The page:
Which I translate as:
Almighty, everlasting God, we humbly beseech Thy Majesty: that as Thine only-begotten Son was on this day presented in the Temple with the substance of our flesh, so too wouldst Thou grant us to be presented unto Thee with purified minds. Through the same our Lord.
The Collect hearkens to the laws of purification concerning a child-bearing woman but also focuses on the marvelous fact that the Son of God was presented “with” the substance of human flesh on this day. Most translators opt for “in” the substance of our flesh, but I believe that “with” emphasizes the fact that the Incarnate Divine Person brought His human nature with Him, so to speak, to the Holy Temple, and that in itself is a wondrous mystery. How long Israel longed for God to visit her in the Temple! And when He does, it is not just with His Divinity but with His humanity as well.
And if the Word humbled Himself by taking on our lowly human flesh, we can ask in return for a purification of our minds. Our bodies need purifying too, but our bodies are not the problem: it is our disordered thoughts and desires, which spring from our sinful minds, that are the chief cause of our woes. The Collect aims high: neither the flesh nor the soul of Jesus Christ, neither the flesh or the soul of His mother, needed purifying, but we do. On this day that commemorates a Purification, we ask for a purifying of the seat of our identity, and our problems.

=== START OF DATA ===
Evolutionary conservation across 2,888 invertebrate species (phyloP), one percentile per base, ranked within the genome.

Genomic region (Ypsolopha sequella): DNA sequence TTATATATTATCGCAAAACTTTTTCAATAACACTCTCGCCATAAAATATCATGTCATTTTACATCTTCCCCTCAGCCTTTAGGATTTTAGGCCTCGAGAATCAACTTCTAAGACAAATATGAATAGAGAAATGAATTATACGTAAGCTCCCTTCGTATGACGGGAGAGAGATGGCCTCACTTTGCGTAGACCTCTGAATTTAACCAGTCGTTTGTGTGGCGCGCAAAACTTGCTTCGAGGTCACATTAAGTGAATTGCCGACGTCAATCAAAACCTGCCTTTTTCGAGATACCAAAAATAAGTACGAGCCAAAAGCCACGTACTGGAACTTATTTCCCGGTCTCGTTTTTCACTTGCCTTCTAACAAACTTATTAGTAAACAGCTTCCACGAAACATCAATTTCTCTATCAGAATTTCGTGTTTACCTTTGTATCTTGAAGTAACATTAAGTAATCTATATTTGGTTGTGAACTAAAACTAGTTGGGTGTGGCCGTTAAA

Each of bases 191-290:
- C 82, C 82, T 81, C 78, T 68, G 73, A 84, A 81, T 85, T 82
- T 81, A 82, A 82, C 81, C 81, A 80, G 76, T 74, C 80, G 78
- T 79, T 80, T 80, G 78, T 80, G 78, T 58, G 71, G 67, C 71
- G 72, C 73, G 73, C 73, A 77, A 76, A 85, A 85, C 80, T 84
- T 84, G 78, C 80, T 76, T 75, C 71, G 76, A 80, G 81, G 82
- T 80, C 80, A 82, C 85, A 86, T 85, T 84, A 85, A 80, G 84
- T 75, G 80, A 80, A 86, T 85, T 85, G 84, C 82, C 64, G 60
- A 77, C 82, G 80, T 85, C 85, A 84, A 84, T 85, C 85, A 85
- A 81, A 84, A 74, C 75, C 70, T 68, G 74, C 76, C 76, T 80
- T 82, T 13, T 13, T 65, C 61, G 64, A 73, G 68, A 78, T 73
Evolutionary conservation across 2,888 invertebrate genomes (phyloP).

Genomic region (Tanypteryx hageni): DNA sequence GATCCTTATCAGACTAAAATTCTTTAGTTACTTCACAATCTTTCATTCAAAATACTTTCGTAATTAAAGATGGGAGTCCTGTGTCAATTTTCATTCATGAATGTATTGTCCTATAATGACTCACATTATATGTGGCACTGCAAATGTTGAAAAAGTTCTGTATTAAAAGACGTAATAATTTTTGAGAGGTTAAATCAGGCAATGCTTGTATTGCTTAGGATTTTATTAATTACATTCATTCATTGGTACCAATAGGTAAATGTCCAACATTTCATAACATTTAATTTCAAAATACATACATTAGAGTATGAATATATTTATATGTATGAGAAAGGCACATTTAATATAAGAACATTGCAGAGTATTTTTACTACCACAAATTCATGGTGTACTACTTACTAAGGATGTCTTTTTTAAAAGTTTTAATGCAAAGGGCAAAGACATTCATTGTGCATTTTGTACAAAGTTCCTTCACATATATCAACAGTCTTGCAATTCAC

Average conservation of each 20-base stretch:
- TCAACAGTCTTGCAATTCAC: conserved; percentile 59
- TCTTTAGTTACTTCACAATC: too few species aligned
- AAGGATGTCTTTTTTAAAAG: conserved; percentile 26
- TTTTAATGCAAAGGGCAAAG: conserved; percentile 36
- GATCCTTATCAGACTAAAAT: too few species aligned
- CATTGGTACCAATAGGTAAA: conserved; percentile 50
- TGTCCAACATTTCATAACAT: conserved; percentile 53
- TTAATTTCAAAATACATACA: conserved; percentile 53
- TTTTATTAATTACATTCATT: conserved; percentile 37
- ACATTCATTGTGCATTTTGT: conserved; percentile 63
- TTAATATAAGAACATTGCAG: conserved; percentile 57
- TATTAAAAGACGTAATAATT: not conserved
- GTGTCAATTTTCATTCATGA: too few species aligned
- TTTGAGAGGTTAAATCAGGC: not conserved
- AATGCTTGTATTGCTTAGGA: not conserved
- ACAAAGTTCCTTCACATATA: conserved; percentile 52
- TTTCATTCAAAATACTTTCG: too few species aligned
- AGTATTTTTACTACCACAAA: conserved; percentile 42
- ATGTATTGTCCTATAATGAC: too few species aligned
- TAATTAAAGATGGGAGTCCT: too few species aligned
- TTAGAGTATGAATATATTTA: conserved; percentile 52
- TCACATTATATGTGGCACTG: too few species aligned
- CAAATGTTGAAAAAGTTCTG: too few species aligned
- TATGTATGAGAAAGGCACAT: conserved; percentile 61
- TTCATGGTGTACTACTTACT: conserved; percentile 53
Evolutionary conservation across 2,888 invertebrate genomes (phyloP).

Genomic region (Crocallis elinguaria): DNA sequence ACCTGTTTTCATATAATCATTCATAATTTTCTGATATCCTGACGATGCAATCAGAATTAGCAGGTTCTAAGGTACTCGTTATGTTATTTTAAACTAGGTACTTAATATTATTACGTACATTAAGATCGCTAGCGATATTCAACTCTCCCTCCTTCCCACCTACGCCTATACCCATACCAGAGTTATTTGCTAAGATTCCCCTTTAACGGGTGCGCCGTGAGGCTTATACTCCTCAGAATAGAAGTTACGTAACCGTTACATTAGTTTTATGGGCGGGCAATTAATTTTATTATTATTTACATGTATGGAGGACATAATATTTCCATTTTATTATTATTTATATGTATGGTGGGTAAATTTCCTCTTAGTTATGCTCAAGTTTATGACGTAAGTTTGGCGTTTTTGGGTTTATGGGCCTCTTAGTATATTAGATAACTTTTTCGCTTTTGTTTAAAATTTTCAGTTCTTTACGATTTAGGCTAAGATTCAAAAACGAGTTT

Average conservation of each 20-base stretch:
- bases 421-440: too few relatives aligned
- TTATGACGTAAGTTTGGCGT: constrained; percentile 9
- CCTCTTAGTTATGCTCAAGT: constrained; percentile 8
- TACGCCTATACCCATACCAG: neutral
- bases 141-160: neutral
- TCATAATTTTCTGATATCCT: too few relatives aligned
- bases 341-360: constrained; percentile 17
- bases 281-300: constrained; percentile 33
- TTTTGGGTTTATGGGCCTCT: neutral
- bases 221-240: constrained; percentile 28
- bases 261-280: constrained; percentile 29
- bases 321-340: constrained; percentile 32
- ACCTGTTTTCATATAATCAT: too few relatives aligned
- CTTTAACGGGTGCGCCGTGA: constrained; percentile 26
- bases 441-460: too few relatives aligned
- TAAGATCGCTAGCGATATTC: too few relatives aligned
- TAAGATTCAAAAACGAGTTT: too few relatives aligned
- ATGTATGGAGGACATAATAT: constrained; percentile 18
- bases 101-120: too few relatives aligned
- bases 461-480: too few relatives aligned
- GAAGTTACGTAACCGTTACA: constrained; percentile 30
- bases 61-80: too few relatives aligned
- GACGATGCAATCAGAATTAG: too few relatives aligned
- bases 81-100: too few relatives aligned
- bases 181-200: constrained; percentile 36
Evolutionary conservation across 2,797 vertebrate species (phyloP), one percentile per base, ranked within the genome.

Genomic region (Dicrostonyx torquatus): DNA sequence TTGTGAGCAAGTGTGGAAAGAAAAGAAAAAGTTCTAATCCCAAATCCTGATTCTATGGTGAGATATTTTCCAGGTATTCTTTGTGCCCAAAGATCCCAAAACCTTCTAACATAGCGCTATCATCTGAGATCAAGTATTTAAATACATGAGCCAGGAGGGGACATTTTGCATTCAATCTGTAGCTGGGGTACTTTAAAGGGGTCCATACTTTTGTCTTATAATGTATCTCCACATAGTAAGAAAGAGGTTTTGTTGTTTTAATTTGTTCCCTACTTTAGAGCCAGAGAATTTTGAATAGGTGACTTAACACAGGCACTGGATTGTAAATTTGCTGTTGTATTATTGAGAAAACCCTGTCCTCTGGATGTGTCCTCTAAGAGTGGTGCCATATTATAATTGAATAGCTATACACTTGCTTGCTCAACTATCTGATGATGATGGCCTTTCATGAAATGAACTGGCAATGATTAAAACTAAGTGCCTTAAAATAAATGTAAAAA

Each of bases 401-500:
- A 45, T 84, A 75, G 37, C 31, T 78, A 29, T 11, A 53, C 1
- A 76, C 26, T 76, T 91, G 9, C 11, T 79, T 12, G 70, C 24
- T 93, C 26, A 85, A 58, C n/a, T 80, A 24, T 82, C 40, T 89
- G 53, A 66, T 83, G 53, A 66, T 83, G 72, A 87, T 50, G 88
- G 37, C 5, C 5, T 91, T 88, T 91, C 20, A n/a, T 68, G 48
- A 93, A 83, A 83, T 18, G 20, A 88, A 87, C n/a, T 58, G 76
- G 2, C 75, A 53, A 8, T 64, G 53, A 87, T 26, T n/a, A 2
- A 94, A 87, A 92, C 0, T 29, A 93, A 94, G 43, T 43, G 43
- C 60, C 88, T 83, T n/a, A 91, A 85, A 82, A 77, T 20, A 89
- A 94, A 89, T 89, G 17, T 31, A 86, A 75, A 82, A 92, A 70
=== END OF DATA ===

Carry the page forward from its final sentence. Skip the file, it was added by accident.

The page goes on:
The Secret is:
Exáudi, Dómine, preces nostras: et, ut digna sint múnera, quae óculis tuae majestátis offérimus, subsidium nobis tuae pietátis impende. Per Dóminum.
Which I translate as:
Graciously hear our prayers, O Lord; and so that the gifts which we offer in the sight of Thy Majesty may be found worthy, spend on us the help of Thy mercy. Through our Lord.
The Secret subtly recalls that an exchange happened on the Feast of the Purification: Joseph and Mary spent two turtle doves, in return for which Mary was purified. During the Offertory Rite we “spend” the gifts of bread, wine, money, and ourselves (not least of all!), and we humbly ask that God spend something on us: His mercy.
The Postcommunion is:
Quáesumus, Dómine Deus noster: ut sacrosancta mysteria, quae pro reparatiónis nostrae munímine contulisti, intercedente beáta María semper Vírgine, et praesens nobis remedium esse facias et futúrum. Per Dóminum.
Which I translate as:
We beseech Thee, O Lord our God: that by the intercession of blessed Mary ever Virgin, Thou wouldst make the sacrosanct mysteries, which Thou hast bestowed upon us as a fortification of our reparation, both a present and future remedy. Through our Lord.
The Eucharist is sacrosanct, namely, both sacred and holy, and it bestows upon us a remedy, or rather, a fortification, against our sins. The same subordinate clause (ut sacrosancta...contulisti) appears in the Postcommunion for the Sunday after Easter, where it is regarded “as a protection of our new life.” [3] Here, however, we pray for the Pure One who is the Mother of God to apply the remedy both now and in the future. Although we have not been pure, we hope that God's grace through Our Mother will render us clean both ritually and morally.

[1] Exodus 13,2; 12-13; Numbers 18, 15-16.
[2] See St. Thomas Aquinas, Summa Theologiae IIIa.37.4.ad 2. Aquinas even states that it appears as if Moses chose his words precisely in order to exclude the Mother of God from the requirement.
[3] Ellebracht, Remarks on the Vocabulary of the Orations of the Missale Romanum, p. 175.